Monday, 28 June 2010

From the other side of the counter.

I've just spent a pretty miserable two weeks trying to stop a bored, under exercised lurcher from trying to wreck the house. She was spayed 2 weeks ago tomorrow- I didn't do it, my surgical skills are probably not up to a bitch spay as I haven't done one for over 7 years. It's pretty major surgery for a dog, so I didn't fancy 'practising' on the family pet.
I decided not to let her have a season, even though it would have been my preference. We are going away in August and have some house sitters looking after the beasties and garden- and you can bet money on the fact that she would wait until then to come into season.
The old dog had a fractured tooth that needed removing, so I had to withhold food from him for the morning and I thought I might as well starve both of them.
Everything went well; and when I got them home both were pleasantly drowsy which lulled me into a false sense of security.
The next she must have felt okay, because she was desperate to get out for a walk. I didn't take her out but she escaped into the garden a few times and did some laps. The next couple of days I took her around the block on a lead; it was like walking a kangaroo and my right arm is not 1.5 inches longer than my left.
On the 4th day, I took her for a longer lead walk around a local reservoir. She managed to pull the lead out of my hand at one point and dove joyfully into the water to play with the other dogs. There was no way she was coming out, so I had to stand on the shore and wait for her to decide when she was ready. She received a long acting antibiotic injection after that escapade.
We went back to road walks after that. The kids didn't enjoy these as there were no playgrounds, so I had whingy kids as well as an annoyed dog.
She managed to escape out the front door twice during this time, and once shot across the road in hot pursuit of a neighbours cat. I had to close the door and leave the kids alone in the house while I cornered her in a front garden down the road.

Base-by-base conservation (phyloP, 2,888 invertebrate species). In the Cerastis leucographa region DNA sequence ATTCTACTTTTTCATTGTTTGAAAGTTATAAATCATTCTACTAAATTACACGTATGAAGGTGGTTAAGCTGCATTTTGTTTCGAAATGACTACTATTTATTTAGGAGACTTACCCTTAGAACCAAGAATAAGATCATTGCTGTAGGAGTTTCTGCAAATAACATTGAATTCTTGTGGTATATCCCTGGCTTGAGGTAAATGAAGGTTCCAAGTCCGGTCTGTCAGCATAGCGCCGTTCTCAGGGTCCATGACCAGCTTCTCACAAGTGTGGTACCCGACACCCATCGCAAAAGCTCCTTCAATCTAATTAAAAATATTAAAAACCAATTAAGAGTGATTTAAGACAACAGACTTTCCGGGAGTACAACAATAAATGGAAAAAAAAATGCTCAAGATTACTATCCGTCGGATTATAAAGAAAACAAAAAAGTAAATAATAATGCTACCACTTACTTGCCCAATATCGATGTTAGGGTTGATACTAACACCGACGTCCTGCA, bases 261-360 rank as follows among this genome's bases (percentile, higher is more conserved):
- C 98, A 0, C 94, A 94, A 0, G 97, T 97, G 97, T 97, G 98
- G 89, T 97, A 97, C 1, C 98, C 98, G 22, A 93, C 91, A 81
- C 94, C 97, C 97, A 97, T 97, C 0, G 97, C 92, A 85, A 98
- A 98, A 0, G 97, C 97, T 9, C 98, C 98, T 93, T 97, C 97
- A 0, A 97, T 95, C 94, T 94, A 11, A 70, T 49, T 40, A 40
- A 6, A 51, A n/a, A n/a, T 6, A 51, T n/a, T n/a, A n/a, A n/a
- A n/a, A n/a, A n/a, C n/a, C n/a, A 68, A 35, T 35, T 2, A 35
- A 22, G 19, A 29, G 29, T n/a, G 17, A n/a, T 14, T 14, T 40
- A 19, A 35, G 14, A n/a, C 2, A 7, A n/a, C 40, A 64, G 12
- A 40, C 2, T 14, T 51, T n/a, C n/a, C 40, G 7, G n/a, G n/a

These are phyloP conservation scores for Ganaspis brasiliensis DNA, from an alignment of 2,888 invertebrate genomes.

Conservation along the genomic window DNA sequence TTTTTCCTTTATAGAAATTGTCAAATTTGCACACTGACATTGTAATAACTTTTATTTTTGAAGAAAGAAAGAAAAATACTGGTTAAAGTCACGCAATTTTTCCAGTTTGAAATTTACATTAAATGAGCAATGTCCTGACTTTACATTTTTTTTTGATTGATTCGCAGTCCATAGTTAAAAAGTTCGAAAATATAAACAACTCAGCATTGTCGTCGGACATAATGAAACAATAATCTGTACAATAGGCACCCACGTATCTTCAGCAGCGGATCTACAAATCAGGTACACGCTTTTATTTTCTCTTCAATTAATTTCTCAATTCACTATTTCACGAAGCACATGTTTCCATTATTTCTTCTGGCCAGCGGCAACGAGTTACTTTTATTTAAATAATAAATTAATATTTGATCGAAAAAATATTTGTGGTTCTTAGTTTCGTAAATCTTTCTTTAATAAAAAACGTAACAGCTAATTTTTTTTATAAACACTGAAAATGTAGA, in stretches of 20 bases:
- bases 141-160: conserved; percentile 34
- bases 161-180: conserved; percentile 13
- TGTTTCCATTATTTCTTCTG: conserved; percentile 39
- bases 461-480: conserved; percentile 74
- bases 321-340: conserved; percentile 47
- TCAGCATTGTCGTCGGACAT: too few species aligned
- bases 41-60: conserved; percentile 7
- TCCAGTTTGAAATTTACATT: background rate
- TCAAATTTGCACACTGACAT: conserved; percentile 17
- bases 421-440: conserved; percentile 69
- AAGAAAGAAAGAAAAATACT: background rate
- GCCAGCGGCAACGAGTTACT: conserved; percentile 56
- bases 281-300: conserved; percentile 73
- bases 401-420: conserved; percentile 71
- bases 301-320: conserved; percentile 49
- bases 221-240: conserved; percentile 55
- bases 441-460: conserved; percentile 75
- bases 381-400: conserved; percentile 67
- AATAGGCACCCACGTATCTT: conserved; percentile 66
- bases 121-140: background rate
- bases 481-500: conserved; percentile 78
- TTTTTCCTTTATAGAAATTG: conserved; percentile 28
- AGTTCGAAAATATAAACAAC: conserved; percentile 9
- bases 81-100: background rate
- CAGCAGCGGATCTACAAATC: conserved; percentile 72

She has eaten the leg off the sand table and dug up one of my blueberry plants. She killed the football ( maybe she was trying to tell us something?), popped the paddling pool and excavated enough of our lawn for a bomb shelter. She has also taken to doing a wall of death around the garden 4-5 times a day and has stolen pretty much every one of the kids' soft toys and played with it enough to make it soggy.
So imagine my joy on Friday, when I could finally let her off lead. I thought she'd go mad with excitement but it must have been too hot as she had a gentle run, then plodded along behind me. She's been the same over the weekend- just doesn't seem to want to run around and play. Hopefully it's just the weather and next week she'll be back to her usual mad self.

It's been an experience though, and one I'll bear in mind next time I talk to my clients about getting their female dog neutered. I can't remember it being such hard work last time but that was almost 20 years ago and I had a whole lot more energy!

Tuesday, 8 June 2010

Lost and Found.

Every week, someone contacts me to check if anyone has handed in a stray dog/cat/rabbit/bird or to tell me they have found a stray animal. Because I don't have a surgery, I can't take in lost pets, so refer them to one of the local rescues but I do write down their details and keep them to hand, just in case.
Last week, 'just in case' happened. A lady rang to say they had found a young black cat in a certain area, then just an hour later someone else rang to say they had found one. So I gave the loser the finders number and a family got their much-loved pet back. They had just moved house and the cat escaped and was last seen high tailing it over the garden fence. She wandered into a house that backed onto her own garden and made herself at home. They were very lucky as the cat wasn't wearing a collar and wasn't micro-chipped.
Every year, thousands of pets aren't as fortunate and end up in rescue centres looking for new homes, or even end up being put to sleep, because there is no way of reuniting them with their owners.
By law, dogs must wear an identification tag on their collar if they are in public. People put a combination of their pet's names, their address, and phone number. My dogs simply wear a phone number on the basis I'd rather no one knew their name if they were stolen. Tags are available on line from the Kennel Club site or from most pet shops.
Cats can wear a tag as well, if they will tolerate a collar but the best method of identification for all pets ( including dogs) is a microchip.
June is National Microchipping Month and many Vet Clinics are offering discounted microchipping to encourage people to make sure their pets are permanently identified. Check here to see if there is an event near you.
The Visiting Vet is offering Microchipping for just £10 with any vaccination for the month of June.
Please phone, email or text me if you'd like to take up this offer.